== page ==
It has been clear for some time now that President Obama and Secretary of Education Duncan have picked up the assault on public education where George Bush left off. In fairness, it can’t be said that Obama wasn’t open about his views during the 2008 election campaign when he came out wholeheartedly for merit pay for teachers and charter schools. Even so, the extent to which his administration has pushed the corporate education reform agenda has been breathtaking.
In particular, the federal Race to the Top (RTTT) fund which was part of the 2009 stimulus package has been used as a carrot to force cash-strapped states to go ever farther down the road of “education reform.” States vied with each other for a share of the fund, submitting applications in which they showed how they were being “innovative” and following the suggestions of the federal Department of Education. Different elements of “reform” were awarded points. Out of a total of 500 possible points, the single biggest chunk, 138, was awarded to states for adopting merit pay and measures that would weaken teacher tenure, i.e., the right to due process before being fired. This clearly shows the anti-teacher union agenda behind RTTT. Forty-seven points were allocated based on the quality of a state’s “data system” for tracking and using high-stakes test scores. This reflects the fact that high-stakes testing and the “data” it produces is really the engine driving all other aspects of education reform.
Two elements of “innovation” became the particular focus of corporate media hysteria: removing state caps on the number of charter schools allowed and tying teacher evaluations to test data. Part of what has made the debate about RTTT even more frenzied is the drying up of other stimulus money, which undoubtedly prevented more widespread teacher layoffs and cutbacks in 2009. When they hesitated to support measures that not only undermined their collective strength but clearly undermined public education, local teachers’ unions were described as standing in the way of getting desperately needed funds for the classroom. In fact, RTTT funds are not supposed to be used for closing budget gaps but rather for more “innovation,” like building ever more massive and sophisticated data systems.
But what is truly amazing is that the total amount of money which was used to leverage all this change was only $3.4 billion. This represents less than one percent of all federal, state and local education spending. Fully 40 states participated in the first round of RTTT and, while some of these dropped out of the second round, Obama and his aides were described as being “delighted by the response,” (NY Times, 1/19/10). They should be delighted. State after state adopted various items on the Department of Education wish list. By turning catastrophe – in this case, fiscal catastrophe – into opportunity, the RTTT “competition” led to the biggest victory for the corporate reformers since the passing of NCLB. It is an example of what the left-wing writer Naomi Klein has called “disaster capitalism.”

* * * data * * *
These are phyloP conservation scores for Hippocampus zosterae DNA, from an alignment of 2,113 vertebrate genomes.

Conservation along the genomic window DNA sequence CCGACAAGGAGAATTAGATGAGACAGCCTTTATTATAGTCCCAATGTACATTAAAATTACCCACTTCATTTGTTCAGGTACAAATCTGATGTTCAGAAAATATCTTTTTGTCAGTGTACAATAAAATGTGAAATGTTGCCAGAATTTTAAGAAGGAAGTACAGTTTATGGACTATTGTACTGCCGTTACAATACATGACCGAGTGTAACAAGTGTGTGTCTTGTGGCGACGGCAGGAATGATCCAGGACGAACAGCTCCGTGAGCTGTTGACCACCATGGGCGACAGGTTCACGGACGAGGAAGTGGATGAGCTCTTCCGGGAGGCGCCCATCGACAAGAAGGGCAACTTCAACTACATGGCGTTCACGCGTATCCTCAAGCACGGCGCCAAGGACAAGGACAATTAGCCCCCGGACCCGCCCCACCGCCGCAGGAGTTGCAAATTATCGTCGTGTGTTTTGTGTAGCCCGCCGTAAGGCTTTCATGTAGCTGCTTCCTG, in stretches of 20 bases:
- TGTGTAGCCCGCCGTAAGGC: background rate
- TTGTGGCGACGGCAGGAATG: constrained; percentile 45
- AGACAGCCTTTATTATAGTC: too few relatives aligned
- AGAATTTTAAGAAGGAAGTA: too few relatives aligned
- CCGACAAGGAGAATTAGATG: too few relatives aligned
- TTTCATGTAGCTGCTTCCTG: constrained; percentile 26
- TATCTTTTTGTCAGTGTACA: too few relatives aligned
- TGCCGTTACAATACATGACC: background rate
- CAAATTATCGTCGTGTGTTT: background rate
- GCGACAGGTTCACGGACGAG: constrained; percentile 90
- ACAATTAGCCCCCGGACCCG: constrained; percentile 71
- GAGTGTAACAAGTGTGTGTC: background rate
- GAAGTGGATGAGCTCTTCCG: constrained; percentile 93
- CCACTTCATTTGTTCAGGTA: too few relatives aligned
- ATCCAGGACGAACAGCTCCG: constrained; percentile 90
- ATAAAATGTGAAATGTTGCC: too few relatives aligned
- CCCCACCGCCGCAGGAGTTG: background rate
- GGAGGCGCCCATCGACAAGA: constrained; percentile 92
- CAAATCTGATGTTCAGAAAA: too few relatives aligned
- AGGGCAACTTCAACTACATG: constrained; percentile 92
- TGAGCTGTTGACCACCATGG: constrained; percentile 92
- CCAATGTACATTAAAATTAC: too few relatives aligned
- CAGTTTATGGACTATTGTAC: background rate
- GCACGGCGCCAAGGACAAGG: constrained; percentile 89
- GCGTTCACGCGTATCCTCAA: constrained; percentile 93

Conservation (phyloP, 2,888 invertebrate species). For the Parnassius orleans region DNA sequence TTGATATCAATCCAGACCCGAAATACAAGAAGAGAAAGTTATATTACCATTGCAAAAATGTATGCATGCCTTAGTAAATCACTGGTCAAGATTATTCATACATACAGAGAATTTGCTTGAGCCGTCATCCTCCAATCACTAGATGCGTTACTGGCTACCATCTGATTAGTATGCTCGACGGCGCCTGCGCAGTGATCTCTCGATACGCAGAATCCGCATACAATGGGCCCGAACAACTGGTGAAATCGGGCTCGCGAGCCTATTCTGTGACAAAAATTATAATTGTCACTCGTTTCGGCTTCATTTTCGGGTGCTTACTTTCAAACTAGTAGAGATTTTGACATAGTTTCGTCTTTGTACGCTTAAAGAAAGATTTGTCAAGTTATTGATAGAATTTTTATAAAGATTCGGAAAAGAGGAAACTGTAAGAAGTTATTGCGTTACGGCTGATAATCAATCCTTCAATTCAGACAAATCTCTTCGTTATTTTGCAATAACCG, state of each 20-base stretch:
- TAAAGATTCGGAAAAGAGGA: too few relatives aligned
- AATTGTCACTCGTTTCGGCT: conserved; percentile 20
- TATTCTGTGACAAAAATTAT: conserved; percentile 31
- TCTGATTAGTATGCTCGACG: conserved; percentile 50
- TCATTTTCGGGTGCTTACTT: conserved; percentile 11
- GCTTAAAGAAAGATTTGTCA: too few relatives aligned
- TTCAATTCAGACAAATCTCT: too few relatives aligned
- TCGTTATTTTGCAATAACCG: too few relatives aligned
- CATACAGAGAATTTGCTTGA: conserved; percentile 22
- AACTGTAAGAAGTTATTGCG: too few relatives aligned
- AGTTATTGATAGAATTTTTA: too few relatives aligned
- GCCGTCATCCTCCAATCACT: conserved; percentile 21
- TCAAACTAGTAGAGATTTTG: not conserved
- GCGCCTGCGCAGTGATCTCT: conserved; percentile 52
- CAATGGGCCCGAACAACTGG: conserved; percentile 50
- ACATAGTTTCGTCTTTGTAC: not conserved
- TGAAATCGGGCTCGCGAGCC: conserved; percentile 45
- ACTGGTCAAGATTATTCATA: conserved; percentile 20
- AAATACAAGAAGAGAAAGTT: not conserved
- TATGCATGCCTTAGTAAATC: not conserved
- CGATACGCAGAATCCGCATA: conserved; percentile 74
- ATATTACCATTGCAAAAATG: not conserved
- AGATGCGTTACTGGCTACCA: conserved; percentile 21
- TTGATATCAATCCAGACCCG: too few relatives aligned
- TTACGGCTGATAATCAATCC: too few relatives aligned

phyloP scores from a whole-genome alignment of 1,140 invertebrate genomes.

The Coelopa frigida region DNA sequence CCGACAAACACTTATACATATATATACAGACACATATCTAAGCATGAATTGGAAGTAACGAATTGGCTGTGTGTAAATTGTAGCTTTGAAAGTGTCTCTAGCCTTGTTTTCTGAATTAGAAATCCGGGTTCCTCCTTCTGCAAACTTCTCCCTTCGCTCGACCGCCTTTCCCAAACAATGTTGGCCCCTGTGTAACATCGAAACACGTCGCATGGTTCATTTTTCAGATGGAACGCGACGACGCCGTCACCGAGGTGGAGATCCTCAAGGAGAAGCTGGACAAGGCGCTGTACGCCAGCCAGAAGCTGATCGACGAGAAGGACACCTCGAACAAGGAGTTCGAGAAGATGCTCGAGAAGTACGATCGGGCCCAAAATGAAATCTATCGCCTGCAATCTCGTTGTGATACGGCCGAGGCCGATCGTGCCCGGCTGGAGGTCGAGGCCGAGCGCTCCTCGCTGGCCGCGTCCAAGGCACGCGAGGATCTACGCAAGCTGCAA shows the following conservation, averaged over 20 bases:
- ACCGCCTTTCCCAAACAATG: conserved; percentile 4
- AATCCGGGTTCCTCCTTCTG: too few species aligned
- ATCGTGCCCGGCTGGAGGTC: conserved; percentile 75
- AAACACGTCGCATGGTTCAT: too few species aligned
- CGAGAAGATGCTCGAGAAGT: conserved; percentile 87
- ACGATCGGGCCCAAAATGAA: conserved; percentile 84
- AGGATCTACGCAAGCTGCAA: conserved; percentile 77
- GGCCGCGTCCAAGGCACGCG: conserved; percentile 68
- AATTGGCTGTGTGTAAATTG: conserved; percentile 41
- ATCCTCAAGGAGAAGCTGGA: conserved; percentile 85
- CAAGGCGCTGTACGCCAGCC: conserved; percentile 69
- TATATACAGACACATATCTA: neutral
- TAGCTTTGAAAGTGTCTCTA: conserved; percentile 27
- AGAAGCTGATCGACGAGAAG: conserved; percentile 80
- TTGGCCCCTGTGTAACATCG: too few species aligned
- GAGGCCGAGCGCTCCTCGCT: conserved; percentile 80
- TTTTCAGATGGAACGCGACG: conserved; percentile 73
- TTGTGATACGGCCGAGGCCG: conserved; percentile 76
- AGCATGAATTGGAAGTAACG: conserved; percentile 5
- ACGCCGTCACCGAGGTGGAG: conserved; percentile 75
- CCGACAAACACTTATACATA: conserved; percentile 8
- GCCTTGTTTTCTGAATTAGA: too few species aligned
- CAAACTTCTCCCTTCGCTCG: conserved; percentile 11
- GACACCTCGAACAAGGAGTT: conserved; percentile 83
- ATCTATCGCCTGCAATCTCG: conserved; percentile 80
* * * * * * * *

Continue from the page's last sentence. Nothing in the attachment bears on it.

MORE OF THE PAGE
The Obama administration, however, has no intention of stopping here. RTTT is clearly the model which the president is now using for his proposed overhaul of NCLB. His blueprint claims to remove some of the most onerous aspects of NCLB such as basing evaluation of school performance solely on test scores. In practice, of course, test scores would remain the key “metric.” The administration argues its approach would reward the top schools, intervene more forcefully in failing schools, and leave the bulk of schools in the middle to figure out how to improve themselves with less federal interference.
The really dangerous aspect of the proposal, however, is that it would make the receipt of any federal education money contingent upon accepting various “reforms,” i.e., federal education law would now force the completion of the process begun with the “voluntary” RTTT competition. Since the poorest schools are the most dependent on federal money this is a recipe for accelerating the process of using poor cities and communities as guinea pigs for the fast-track dismantling of public education.
But what is also very significant is that there is increasing dissent even in quarters which were initially supportive of Obama’s education agenda or at least willing to give him the benefit of the doubt. Last summer six civil rights organizations, including the NAACP, the National Urban League, and the Rainbow PUSH Coalition came out with a statement which was quite critical of Race to the Top and other aspects of the education reform agenda. This reflects the increasing concern and anger among black parents about the chaos which education deform policies have caused in their communities.
The NAACP in New York City has gone further and joined the United Federation of Teachers in two lawsuits against school closings and the way in which charter schools are being co-located in public school buildings. In the current lawsuit, the NAACP has come under ferocious establishment pressure to withdraw from the case but has courageously stood its ground. Along with the myriad of campaigns and protests around the country against school closings, budget cuts and attacks on teachers’ union rights, including the Save Our Schools protests in Washington, D.C. in July, the New York NAACP’s stand is an indication that a revolt against these anti-working-class policies is underway.